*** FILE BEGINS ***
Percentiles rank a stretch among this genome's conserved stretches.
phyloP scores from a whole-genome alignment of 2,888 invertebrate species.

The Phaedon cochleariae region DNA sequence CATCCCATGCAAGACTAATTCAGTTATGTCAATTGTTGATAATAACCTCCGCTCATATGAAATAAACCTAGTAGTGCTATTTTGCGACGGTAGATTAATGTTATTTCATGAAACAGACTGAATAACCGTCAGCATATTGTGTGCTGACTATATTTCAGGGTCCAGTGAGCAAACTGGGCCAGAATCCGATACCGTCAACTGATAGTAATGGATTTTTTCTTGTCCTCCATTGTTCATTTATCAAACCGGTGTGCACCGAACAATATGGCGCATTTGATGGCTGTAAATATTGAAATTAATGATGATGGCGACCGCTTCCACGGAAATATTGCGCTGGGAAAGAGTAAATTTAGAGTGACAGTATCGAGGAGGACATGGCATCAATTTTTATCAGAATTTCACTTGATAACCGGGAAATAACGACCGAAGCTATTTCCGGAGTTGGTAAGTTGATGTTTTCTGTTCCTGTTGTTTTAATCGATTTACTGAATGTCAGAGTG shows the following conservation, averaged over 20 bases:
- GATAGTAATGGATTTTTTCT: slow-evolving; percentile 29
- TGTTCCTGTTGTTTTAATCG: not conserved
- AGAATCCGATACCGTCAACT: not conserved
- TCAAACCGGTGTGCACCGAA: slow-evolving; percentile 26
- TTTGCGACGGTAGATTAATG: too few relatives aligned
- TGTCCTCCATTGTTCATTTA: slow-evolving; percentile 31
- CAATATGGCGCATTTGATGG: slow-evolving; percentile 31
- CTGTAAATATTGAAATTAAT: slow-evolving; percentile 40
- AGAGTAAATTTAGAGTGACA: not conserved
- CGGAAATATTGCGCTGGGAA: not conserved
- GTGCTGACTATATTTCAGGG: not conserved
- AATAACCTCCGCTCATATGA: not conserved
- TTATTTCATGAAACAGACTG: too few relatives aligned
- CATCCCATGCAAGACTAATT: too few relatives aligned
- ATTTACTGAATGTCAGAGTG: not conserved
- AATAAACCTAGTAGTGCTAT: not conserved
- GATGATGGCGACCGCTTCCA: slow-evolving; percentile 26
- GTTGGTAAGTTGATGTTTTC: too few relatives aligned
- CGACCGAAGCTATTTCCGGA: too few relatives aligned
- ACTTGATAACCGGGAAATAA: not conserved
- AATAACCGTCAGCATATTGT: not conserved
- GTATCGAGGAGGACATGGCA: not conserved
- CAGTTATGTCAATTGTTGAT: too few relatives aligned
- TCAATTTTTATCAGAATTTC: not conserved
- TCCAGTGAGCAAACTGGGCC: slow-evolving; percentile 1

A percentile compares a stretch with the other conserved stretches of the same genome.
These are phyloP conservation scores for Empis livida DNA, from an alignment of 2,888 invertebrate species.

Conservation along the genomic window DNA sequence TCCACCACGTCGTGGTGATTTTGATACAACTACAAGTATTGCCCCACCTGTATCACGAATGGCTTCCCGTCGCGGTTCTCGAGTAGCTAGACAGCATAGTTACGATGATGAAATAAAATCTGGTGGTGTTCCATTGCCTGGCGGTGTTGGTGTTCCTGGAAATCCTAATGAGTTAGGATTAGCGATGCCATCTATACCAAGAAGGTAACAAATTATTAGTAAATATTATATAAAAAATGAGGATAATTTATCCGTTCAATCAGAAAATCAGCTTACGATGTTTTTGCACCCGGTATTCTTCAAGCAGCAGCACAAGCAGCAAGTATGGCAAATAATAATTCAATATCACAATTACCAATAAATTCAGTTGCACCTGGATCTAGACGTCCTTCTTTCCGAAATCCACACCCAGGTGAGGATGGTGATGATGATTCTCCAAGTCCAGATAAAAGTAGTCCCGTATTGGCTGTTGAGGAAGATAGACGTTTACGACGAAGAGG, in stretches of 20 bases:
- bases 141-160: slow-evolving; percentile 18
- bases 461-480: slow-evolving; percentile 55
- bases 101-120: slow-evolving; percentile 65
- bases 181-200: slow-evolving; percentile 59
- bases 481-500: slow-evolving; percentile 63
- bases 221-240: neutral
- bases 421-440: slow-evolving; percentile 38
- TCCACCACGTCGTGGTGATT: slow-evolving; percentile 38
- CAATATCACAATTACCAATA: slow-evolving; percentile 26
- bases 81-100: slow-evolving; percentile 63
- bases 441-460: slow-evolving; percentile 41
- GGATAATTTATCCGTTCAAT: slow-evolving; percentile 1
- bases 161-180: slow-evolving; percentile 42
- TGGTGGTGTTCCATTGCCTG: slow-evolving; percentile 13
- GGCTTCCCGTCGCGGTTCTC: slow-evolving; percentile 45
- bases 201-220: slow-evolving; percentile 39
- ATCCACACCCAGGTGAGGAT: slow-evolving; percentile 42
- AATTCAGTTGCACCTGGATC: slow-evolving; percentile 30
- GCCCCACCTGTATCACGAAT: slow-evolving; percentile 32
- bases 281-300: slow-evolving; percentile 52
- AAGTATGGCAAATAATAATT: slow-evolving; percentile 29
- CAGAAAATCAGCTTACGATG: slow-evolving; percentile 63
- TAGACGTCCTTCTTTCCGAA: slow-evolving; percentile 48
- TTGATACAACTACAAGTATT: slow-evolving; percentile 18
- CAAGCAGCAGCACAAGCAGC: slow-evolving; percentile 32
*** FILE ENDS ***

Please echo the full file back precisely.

Percentiles rank a stretch among this genome's conserved stretches.
phyloP scores from a whole-genome alignment of 2,888 invertebrate species.

The Phaedon cochleariae region DNA sequence CATCCCATGCAAGACTAATTCAGTTATGTCAATTGTTGATAATAACCTCCGCTCATATGAAATAAACCTAGTAGTGCTATTTTGCGACGGTAGATTAATGTTATTTCATGAAACAGACTGAATAACCGTCAGCATATTGTGTGCTGACTATATTTCAGGGTCCAGTGAGCAAACTGGGCCAGAATCCGATACCGTCAACTGATAGTAATGGATTTTTTCTTGTCCTCCATTGTTCATTTATCAAACCGGTGTGCACCGAACAATATGGCGCATTTGATGGCTGTAAATATTGAAATTAATGATGATGGCGACCGCTTCCACGGAAATATTGCGCTGGGAAAGAGTAAATTTAGAGTGACAGTATCGAGGAGGACATGGCATCAATTTTTATCAGAATTTCACTTGATAACCGGGAAATAACGACCGAAGCTATTTCCGGAGTTGGTAAGTTGATGTTTTCTGTTCCTGTTGTTTTAATCGATTTACTGAATGTCAGAGTG shows the following conservation, averaged over 20 bases:
- GATAGTAATGGATTTTTTCT: slow-evolving; percentile 29
- TGTTCCTGTTGTTTTAATCG: not conserved
- AGAATCCGATACCGTCAACT: not conserved
- TCAAACCGGTGTGCACCGAA: slow-evolving; percentile 26
- TTTGCGACGGTAGATTAATG: too few relatives aligned
- TGTCCTCCATTGTTCATTTA: slow-evolving; percentile 31
- CAATATGGCGCATTTGATGG: slow-evolving; percentile 31
- CTGTAAATATTGAAATTAAT: slow-evolving; percentile 40
- AGAGTAAATTTAGAGTGACA: not conserved
- CGGAAATATTGCGCTGGGAA: not conserved
- GTGCTGACTATATTTCAGGG: not conserved
- AATAACCTCCGCTCATATGA: not conserved
- TTATTTCATGAAACAGACTG: too few relatives aligned
- CATCCCATGCAAGACTAATT: too few relatives aligned
- ATTTACTGAATGTCAGAGTG: not conserved
- AATAAACCTAGTAGTGCTAT: not conserved
- GATGATGGCGACCGCTTCCA: slow-evolving; percentile 26
- GTTGGTAAGTTGATGTTTTC: too few relatives aligned
- CGACCGAAGCTATTTCCGGA: too few relatives aligned
- ACTTGATAACCGGGAAATAA: not conserved
- AATAACCGTCAGCATATTGT: not conserved
- GTATCGAGGAGGACATGGCA: not conserved
- CAGTTATGTCAATTGTTGAT: too few relatives aligned
- TCAATTTTTATCAGAATTTC: not conserved
- TCCAGTGAGCAAACTGGGCC: slow-evolving; percentile 1

A percentile compares a stretch with the other conserved stretches of the same genome.
These are phyloP conservation scores for Empis livida DNA, from an alignment of 2,888 invertebrate species.

Conservation along the genomic window DNA sequence TCCACCACGTCGTGGTGATTTTGATACAACTACAAGTATTGCCCCACCTGTATCACGAATGGCTTCCCGTCGCGGTTCTCGAGTAGCTAGACAGCATAGTTACGATGATGAAATAAAATCTGGTGGTGTTCCATTGCCTGGCGGTGTTGGTGTTCCTGGAAATCCTAATGAGTTAGGATTAGCGATGCCATCTATACCAAGAAGGTAACAAATTATTAGTAAATATTATATAAAAAATGAGGATAATTTATCCGTTCAATCAGAAAATCAGCTTACGATGTTTTTGCACCCGGTATTCTTCAAGCAGCAGCACAAGCAGCAAGTATGGCAAATAATAATTCAATATCACAATTACCAATAAATTCAGTTGCACCTGGATCTAGACGTCCTTCTTTCCGAAATCCACACCCAGGTGAGGATGGTGATGATGATTCTCCAAGTCCAGATAAAAGTAGTCCCGTATTGGCTGTTGAGGAAGATAGACGTTTACGACGAAGAGG, in stretches of 20 bases:
- bases 141-160: slow-evolving; percentile 18
- bases 461-480: slow-evolving; percentile 55
- bases 101-120: slow-evolving; percentile 65
- bases 181-200: slow-evolving; percentile 59
- bases 481-500: slow-evolving; percentile 63
- bases 221-240: neutral
- bases 421-440: slow-evolving; percentile 38
- TCCACCACGTCGTGGTGATT: slow-evolving; percentile 38
- CAATATCACAATTACCAATA: slow-evolving; percentile 26
- bases 81-100: slow-evolving; percentile 63
- bases 441-460: slow-evolving; percentile 41
- GGATAATTTATCCGTTCAAT: slow-evolving; percentile 1
- bases 161-180: slow-evolving; percentile 42
- TGGTGGTGTTCCATTGCCTG: slow-evolving; percentile 13
- GGCTTCCCGTCGCGGTTCTC: slow-evolving; percentile 45
- bases 201-220: slow-evolving; percentile 39
- ATCCACACCCAGGTGAGGAT: slow-evolving; percentile 42
- AATTCAGTTGCACCTGGATC: slow-evolving; percentile 30
- GCCCCACCTGTATCACGAAT: slow-evolving; percentile 32
- bases 281-300: slow-evolving; percentile 52
- AAGTATGGCAAATAATAATT: slow-evolving; percentile 29
- CAGAAAATCAGCTTACGATG: slow-evolving; percentile 63
- TAGACGTCCTTCTTTCCGAA: slow-evolving; percentile 48
- TTGATACAACTACAAGTATT: slow-evolving; percentile 18
- CAAGCAGCAGCACAAGCAGC: slow-evolving; percentile 32